But methinks she's not talking about the MySpace bloggers. She's talking about the Blogspot and Wordpress bloggers. The occasional ones who can spell and know grammar and know how to develop lucid, persuasive arguments. That's a whole different animal.
Until blogging came along, it was rare that you could read the writing on a regular basis of someone you didn't know who wasn't a journalist. Now there are thousands of people like that. And it is a shock to the old school journalism set that there are other people out there who can write.
The Scene has had a holier-than-thou attitude toward area bloggers for a long time. There was once a parody of what went on at a blogger Christmas party, and it reeked of a juvenile piss-take written by the jocks, making fun of the geeks. It was truly pathetic, because it wasn't funny. And it struck home with me because I hosted that particular party at my restaurant, and I was only blogger that was (sort of) identified.
The main content in most Nashville-based blogs last week was about a meeting of bloggers at a restaurant owned by a blogger. Bloggers blogged about their anticipation of the event, they posted photos on their blogs of themselves with other bloggers, and many bloggers rushed home to blog about how nice it was to meet people who are bloggers—just like themselves!
“It was so neat to put faces with the blogging personalities,” one blogger says. “And I was surprised to learn that several of them have jobs.”
Now don't get me wrong. I wasn't offended. It just wasn't funny. Comedy ain't easy, folks, especially in print. And considering the condescending tone the Scene had against the bloggers, it just reeked of arrogance. Of course, many bloggers have taken a condescending tone toward the Scene as well. But the "journalistic quality control that a newspaper demands" also includes being above the fray of criticism. Most of the bloggers taking shots at the Scene have readerships in the tens or hundreds. Goliath, just ignore David and you won't get hurt.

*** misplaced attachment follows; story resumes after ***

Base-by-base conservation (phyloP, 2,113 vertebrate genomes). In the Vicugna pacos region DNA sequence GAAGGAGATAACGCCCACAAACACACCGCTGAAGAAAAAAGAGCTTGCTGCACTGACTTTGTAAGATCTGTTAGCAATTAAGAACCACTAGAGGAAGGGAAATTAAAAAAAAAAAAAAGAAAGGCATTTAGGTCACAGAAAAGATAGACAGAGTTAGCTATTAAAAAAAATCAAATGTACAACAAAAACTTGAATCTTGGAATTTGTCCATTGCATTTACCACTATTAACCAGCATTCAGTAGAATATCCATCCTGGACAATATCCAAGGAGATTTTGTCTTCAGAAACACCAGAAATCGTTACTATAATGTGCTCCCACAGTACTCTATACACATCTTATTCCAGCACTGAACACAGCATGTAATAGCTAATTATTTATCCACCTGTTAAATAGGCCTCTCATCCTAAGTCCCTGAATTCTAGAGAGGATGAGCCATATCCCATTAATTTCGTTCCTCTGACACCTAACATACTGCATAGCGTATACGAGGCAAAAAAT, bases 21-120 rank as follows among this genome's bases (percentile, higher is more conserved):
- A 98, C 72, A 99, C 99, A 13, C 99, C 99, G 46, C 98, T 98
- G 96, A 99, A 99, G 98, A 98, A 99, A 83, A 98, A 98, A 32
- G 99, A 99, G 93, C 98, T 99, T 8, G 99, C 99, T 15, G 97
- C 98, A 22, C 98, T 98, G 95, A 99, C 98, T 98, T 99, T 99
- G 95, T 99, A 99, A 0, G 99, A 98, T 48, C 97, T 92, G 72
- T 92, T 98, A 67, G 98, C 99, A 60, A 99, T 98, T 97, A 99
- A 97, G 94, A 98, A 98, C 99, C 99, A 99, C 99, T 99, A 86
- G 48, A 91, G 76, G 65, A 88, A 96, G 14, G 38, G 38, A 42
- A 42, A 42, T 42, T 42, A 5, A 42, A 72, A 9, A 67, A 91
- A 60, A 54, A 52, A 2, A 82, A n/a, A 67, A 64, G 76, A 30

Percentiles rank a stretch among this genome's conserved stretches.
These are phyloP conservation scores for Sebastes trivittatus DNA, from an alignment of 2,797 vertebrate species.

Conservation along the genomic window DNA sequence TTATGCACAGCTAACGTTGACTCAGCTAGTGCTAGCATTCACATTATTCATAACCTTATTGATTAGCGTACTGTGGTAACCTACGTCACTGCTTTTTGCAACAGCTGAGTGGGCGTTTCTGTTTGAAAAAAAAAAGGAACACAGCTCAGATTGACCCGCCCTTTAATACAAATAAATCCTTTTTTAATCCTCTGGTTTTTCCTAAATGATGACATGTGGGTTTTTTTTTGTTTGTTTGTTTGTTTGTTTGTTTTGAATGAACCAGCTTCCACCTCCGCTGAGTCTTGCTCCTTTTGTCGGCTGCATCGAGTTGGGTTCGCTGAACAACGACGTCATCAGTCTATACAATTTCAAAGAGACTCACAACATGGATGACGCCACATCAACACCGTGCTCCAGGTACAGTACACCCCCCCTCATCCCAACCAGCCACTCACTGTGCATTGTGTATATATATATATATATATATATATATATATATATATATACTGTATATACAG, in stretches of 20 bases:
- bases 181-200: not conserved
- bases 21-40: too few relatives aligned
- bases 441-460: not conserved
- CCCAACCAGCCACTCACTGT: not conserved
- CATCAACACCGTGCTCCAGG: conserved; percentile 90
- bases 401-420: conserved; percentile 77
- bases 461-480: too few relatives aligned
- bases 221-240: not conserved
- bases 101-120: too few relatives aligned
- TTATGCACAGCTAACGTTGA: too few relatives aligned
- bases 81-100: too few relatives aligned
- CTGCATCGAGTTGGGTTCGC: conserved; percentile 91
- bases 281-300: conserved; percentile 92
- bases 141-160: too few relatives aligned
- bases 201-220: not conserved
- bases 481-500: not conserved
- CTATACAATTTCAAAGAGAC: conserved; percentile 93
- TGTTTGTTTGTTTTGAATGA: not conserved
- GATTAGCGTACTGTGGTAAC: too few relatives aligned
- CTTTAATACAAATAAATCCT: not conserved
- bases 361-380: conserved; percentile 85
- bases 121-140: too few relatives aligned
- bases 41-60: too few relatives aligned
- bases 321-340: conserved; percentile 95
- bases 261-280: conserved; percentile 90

I have been a journalist. I was not formally trained in college. Who cares. I was recommended by a friend. My interview went like this:
"So, you've got a degree with an English minor?"
"OK, go on in and get started. They'll show you around."
And I learned quickly. I worked at a publisher of sports magazines. My first job was a fact-checker. My training was this: "Everything that is a fact, you need to check. Everything. I don't care if it is 'Babe Ruth hit 714 home runs.' Look up the spelling and the home run total." And all those facts, no matter how mundane or obvious, got checked by three different people. That's the essence of the journalistic quality control she talks about. It ain't rocket surgery.
I have been published hundreds of times in countless newspapers. The most recent one was here, last week. I wrote that story. Every word. (Actually the opening sentence was changed to include the Sports Council, creating a grammatical error.) It was copied off a press release that I sent out. I have to write press releases in a manner that they can be copied, because in my experience, "quality control" and "journalistic standards" mean that if I don't write a good release that can be copied verbatim, you're not getting coverage. No one has ever called me on any press release I've ever sent out to question a fact. Never. Clarification, yes. Facts, no.
Granted, I'm not writing hard news. But that is the problem with Garrigan's broad generalization. That rigorous standard is played fast and loose at newspapers, depending on the topic. Is a pool tournament going to get the Woodward and Bernstein treatment before it goes in a local community paper? Of course not. Newspapers run press releases and wire stories every day. Without checking anything.
Do I hold my blog to Liz's high standards? Hell no. Why should I? I'm Nashville Knucklehead, fer chrissakes. If I did, I'd have to take this sentence:
Liz is the Editor or publisher or something of the Nashville Scene.
And find out what her title is, and get the AP Style Book out and find out if "Editor" and "publisher" should be capitalized or not, and italicize the name of the paper. And then go back and check all the facts and edit for content and style. Fuck that. It's a blog.